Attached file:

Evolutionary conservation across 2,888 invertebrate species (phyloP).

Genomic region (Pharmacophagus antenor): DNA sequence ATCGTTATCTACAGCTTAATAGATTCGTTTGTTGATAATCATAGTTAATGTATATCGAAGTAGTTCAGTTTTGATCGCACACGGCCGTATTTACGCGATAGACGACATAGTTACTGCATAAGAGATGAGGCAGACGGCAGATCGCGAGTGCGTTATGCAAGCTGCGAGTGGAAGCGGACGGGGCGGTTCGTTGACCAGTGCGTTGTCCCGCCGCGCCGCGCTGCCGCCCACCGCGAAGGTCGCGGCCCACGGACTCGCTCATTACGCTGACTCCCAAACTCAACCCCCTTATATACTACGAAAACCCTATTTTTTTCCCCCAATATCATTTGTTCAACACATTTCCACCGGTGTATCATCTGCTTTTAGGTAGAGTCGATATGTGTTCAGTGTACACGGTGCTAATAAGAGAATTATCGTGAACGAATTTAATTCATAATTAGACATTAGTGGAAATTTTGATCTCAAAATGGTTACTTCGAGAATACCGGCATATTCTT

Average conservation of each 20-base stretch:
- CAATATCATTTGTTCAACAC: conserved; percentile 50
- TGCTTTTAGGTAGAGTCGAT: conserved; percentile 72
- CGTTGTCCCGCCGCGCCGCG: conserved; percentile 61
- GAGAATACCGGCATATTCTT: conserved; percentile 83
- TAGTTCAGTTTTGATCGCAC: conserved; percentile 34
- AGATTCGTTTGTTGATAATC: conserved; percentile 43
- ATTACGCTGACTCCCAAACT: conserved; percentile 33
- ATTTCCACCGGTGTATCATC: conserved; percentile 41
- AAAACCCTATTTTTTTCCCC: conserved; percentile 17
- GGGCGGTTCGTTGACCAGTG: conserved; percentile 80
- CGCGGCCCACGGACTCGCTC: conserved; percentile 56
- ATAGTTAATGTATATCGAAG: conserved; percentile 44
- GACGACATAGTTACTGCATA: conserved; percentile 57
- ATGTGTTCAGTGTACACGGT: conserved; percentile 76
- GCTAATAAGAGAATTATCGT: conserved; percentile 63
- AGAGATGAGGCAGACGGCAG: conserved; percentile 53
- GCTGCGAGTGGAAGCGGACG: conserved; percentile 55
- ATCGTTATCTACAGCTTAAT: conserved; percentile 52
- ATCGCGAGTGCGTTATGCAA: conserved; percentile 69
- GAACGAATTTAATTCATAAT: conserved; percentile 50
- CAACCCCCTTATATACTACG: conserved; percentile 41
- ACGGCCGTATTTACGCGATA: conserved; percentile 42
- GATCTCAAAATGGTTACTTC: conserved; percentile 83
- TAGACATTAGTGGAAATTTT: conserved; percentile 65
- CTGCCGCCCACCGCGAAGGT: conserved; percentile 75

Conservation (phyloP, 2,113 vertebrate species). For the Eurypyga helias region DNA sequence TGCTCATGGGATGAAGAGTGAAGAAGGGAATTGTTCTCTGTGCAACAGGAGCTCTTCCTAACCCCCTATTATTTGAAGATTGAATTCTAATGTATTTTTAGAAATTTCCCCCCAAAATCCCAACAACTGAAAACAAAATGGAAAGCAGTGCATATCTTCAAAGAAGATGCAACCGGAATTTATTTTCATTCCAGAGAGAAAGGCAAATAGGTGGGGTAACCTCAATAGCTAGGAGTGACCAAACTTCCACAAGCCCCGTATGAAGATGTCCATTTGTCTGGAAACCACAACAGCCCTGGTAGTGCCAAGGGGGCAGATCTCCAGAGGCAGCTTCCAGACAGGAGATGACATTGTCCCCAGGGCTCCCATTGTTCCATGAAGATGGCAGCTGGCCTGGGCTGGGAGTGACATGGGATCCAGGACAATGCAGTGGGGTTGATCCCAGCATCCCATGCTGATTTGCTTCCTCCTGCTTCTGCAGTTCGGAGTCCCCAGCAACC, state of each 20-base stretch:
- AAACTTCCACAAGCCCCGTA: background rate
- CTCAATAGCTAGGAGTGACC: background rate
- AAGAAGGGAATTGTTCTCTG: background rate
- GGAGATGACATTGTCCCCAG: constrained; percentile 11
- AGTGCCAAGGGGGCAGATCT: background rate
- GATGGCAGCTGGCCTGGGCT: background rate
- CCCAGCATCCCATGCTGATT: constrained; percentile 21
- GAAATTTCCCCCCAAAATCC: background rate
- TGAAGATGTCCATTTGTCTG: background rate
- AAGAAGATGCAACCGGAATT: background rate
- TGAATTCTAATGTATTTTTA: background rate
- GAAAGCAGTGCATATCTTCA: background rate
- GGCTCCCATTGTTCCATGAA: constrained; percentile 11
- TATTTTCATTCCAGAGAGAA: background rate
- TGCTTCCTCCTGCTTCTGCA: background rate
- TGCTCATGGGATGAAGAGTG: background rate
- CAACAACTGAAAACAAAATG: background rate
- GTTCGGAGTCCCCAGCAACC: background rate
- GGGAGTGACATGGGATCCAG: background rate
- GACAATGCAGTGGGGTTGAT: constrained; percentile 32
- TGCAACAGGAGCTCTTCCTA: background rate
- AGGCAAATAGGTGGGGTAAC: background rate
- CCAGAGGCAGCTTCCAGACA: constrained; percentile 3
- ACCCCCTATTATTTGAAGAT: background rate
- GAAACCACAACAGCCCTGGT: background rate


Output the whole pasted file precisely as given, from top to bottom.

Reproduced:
Evolutionary conservation across 2,888 invertebrate species (phyloP).

Genomic region (Pharmacophagus antenor): DNA sequence ATCGTTATCTACAGCTTAATAGATTCGTTTGTTGATAATCATAGTTAATGTATATCGAAGTAGTTCAGTTTTGATCGCACACGGCCGTATTTACGCGATAGACGACATAGTTACTGCATAAGAGATGAGGCAGACGGCAGATCGCGAGTGCGTTATGCAAGCTGCGAGTGGAAGCGGACGGGGCGGTTCGTTGACCAGTGCGTTGTCCCGCCGCGCCGCGCTGCCGCCCACCGCGAAGGTCGCGGCCCACGGACTCGCTCATTACGCTGACTCCCAAACTCAACCCCCTTATATACTACGAAAACCCTATTTTTTTCCCCCAATATCATTTGTTCAACACATTTCCACCGGTGTATCATCTGCTTTTAGGTAGAGTCGATATGTGTTCAGTGTACACGGTGCTAATAAGAGAATTATCGTGAACGAATTTAATTCATAATTAGACATTAGTGGAAATTTTGATCTCAAAATGGTTACTTCGAGAATACCGGCATATTCTT

Average conservation of each 20-base stretch:
- CAATATCATTTGTTCAACAC: conserved; percentile 50
- TGCTTTTAGGTAGAGTCGAT: conserved; percentile 72
- CGTTGTCCCGCCGCGCCGCG: conserved; percentile 61
- GAGAATACCGGCATATTCTT: conserved; percentile 83
- TAGTTCAGTTTTGATCGCAC: conserved; percentile 34
- AGATTCGTTTGTTGATAATC: conserved; percentile 43
- ATTACGCTGACTCCCAAACT: conserved; percentile 33
- ATTTCCACCGGTGTATCATC: conserved; percentile 41
- AAAACCCTATTTTTTTCCCC: conserved; percentile 17
- GGGCGGTTCGTTGACCAGTG: conserved; percentile 80
- CGCGGCCCACGGACTCGCTC: conserved; percentile 56
- ATAGTTAATGTATATCGAAG: conserved; percentile 44
- GACGACATAGTTACTGCATA: conserved; percentile 57
- ATGTGTTCAGTGTACACGGT: conserved; percentile 76
- GCTAATAAGAGAATTATCGT: conserved; percentile 63
- AGAGATGAGGCAGACGGCAG: conserved; percentile 53
- GCTGCGAGTGGAAGCGGACG: conserved; percentile 55
- ATCGTTATCTACAGCTTAAT: conserved; percentile 52
- ATCGCGAGTGCGTTATGCAA: conserved; percentile 69
- GAACGAATTTAATTCATAAT: conserved; percentile 50
- CAACCCCCTTATATACTACG: conserved; percentile 41
- ACGGCCGTATTTACGCGATA: conserved; percentile 42
- GATCTCAAAATGGTTACTTC: conserved; percentile 83
- TAGACATTAGTGGAAATTTT: conserved; percentile 65
- CTGCCGCCCACCGCGAAGGT: conserved; percentile 75

Conservation (phyloP, 2,113 vertebrate species). For the Eurypyga helias region DNA sequence TGCTCATGGGATGAAGAGTGAAGAAGGGAATTGTTCTCTGTGCAACAGGAGCTCTTCCTAACCCCCTATTATTTGAAGATTGAATTCTAATGTATTTTTAGAAATTTCCCCCCAAAATCCCAACAACTGAAAACAAAATGGAAAGCAGTGCATATCTTCAAAGAAGATGCAACCGGAATTTATTTTCATTCCAGAGAGAAAGGCAAATAGGTGGGGTAACCTCAATAGCTAGGAGTGACCAAACTTCCACAAGCCCCGTATGAAGATGTCCATTTGTCTGGAAACCACAACAGCCCTGGTAGTGCCAAGGGGGCAGATCTCCAGAGGCAGCTTCCAGACAGGAGATGACATTGTCCCCAGGGCTCCCATTGTTCCATGAAGATGGCAGCTGGCCTGGGCTGGGAGTGACATGGGATCCAGGACAATGCAGTGGGGTTGATCCCAGCATCCCATGCTGATTTGCTTCCTCCTGCTTCTGCAGTTCGGAGTCCCCAGCAACC, state of each 20-base stretch:
- AAACTTCCACAAGCCCCGTA: background rate
- CTCAATAGCTAGGAGTGACC: background rate
- AAGAAGGGAATTGTTCTCTG: background rate
- GGAGATGACATTGTCCCCAG: constrained; percentile 11
- AGTGCCAAGGGGGCAGATCT: background rate
- GATGGCAGCTGGCCTGGGCT: background rate
- CCCAGCATCCCATGCTGATT: constrained; percentile 21
- GAAATTTCCCCCCAAAATCC: background rate
- TGAAGATGTCCATTTGTCTG: background rate
- AAGAAGATGCAACCGGAATT: background rate
- TGAATTCTAATGTATTTTTA: background rate
- GAAAGCAGTGCATATCTTCA: background rate
- GGCTCCCATTGTTCCATGAA: constrained; percentile 11
- TATTTTCATTCCAGAGAGAA: background rate
- TGCTTCCTCCTGCTTCTGCA: background rate
- TGCTCATGGGATGAAGAGTG: background rate
- CAACAACTGAAAACAAAATG: background rate
- GTTCGGAGTCCCCAGCAACC: background rate
- GGGAGTGACATGGGATCCAG: background rate
- GACAATGCAGTGGGGTTGAT: constrained; percentile 32
- TGCAACAGGAGCTCTTCCTA: background rate
- AGGCAAATAGGTGGGGTAAC: background rate
- CCAGAGGCAGCTTCCAGACA: constrained; percentile 3
- ACCCCCTATTATTTGAAGAT: background rate
- GAAACCACAACAGCCCTGGT: background rate